I succeeded where I had failed before: I found Zero’s words of encouragement to X after their first encounter with Vile: “X, you should not expect to defeat him; he is designed to be a war machine. Remember, you have not reached full power yet. If you use all the abilities you were designed with, you should become stronger. You may even become as powerful as I am.” During his second encounter with Vile, X is nearly bested (again!) but Zero sacrifices himself to destroy the carrier.

It is not because our programming was fail-safe but because our paths have shaped our potential. Only the blue, self-doubting X from the first stage could have become the imposing X who eventually bests his opponent from earlier in the game.

Who is my Zero? The “right” answer would be to say Jesus, though I had not intended that. I am reluctant to assert that, not wanting to mock the idea. The deification of Jesus that so many Christians make central can distract from his example. I had a fruitful moment of meditation; I conceived of sin as real hurt circulating in our relationships, not as a supernatural stain. More than atoning, we have to remedy secondary-effects: the insidious interest on our debt of transgressions. Jesus is not a ‘sacrificial lamb’ who makes everything better instantly (a max tomato, a magic mushroom). If we understand him as a leader, through whose example we can stand on level ground with all that is Vile, then the crucifixion really did destroy the metaphorical armored-carrier. Unfortunately, that means we have to go beyond building strength to using it. We must fight to rectify accounts, even if we did not cause the imbalances. And I must unshell the Vile in myself so I can be salvaged, too.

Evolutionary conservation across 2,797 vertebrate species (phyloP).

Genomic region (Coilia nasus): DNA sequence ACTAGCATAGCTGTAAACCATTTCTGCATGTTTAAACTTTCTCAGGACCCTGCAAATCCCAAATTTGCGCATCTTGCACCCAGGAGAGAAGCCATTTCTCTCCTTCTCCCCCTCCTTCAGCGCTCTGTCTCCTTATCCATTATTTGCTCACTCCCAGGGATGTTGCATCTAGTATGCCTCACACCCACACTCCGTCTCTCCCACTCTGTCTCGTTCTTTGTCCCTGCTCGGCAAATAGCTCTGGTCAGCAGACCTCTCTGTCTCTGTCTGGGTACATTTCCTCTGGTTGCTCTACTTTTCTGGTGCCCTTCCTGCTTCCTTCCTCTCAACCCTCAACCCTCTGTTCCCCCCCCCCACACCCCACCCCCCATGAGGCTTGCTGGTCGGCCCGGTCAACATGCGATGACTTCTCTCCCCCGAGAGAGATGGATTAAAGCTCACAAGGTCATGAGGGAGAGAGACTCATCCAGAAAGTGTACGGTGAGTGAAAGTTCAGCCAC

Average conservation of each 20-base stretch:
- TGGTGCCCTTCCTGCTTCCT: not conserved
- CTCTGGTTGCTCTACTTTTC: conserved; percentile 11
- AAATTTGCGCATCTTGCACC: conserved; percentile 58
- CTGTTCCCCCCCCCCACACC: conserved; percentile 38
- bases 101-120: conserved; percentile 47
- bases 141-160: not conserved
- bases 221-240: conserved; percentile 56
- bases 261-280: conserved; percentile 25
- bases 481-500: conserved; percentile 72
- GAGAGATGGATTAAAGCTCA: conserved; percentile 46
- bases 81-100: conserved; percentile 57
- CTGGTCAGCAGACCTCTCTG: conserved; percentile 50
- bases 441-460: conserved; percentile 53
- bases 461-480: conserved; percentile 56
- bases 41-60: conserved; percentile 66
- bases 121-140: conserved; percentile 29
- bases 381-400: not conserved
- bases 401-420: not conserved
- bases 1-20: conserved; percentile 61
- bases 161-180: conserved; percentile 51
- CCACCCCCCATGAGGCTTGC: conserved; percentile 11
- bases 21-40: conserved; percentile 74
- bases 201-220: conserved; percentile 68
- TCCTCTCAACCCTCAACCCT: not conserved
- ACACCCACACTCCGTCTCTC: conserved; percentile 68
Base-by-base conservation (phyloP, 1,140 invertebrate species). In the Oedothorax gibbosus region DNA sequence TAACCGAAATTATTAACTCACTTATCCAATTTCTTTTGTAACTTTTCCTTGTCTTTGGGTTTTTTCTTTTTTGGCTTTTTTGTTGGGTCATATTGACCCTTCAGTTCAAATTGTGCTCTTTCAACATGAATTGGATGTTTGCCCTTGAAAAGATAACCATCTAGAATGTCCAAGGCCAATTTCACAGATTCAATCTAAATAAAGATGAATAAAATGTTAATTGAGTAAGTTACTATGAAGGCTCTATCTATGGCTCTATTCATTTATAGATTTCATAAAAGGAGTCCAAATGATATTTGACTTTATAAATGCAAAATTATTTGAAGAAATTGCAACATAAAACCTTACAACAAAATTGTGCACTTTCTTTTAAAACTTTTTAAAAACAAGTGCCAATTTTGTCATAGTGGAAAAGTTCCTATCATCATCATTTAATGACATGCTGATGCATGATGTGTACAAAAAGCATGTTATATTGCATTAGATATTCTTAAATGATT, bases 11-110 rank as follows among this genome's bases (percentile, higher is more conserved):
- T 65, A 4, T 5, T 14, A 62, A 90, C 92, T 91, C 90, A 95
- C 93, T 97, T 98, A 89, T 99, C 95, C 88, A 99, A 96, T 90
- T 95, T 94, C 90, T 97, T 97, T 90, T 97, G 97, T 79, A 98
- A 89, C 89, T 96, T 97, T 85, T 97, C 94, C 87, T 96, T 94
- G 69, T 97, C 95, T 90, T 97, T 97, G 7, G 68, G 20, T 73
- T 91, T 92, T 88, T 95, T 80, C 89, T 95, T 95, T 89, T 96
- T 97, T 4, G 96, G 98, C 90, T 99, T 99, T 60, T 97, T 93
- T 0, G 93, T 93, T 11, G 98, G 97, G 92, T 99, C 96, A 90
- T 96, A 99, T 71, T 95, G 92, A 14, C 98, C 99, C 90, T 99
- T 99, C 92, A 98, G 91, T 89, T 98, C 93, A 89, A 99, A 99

Playing from the beginning, I ran into that city over a hundred times, through the gauntlet, to challenge a foe in a reinforced metal-suit.

Upgraded and looking dapper

Upgraded and looking dapper

Mission is continuing the struggle against the hurt already caused and the “sin” still compounding the damage. ‘X’ goes on the offensive and takes responsibility for crimes he is not perpetrating. His sense of collective responsibility is impressive, for a machine, and I think he aspired to be more humane as much as I did to be made of steel. Human or machine, our compassion and our selves are brought to full expression in adversity but not strictly from the trials themselves. There are specific pieces to be discovered and mastered together. As Zero said, “If you use all the abilities you were designed with, you should become stronger. You may even become as powerful as I am.” It is time to reclaim and charge my aura.

—with enhancements: put on the full armor.

As for Vile, he is defeated but never truly dead. The game’s overall storyline would lose X’s best foil if Vile were not reincarnated to be struggled with, on screen in every sequel, adding the thread of a long-term grudge to otherwise fresh casts of ‘mavericks’. In short, he makes the game more human by being SO stubborn.

On that note, part 2 ends.

Kirby things you deserve a max tomato for reading all 1400 words!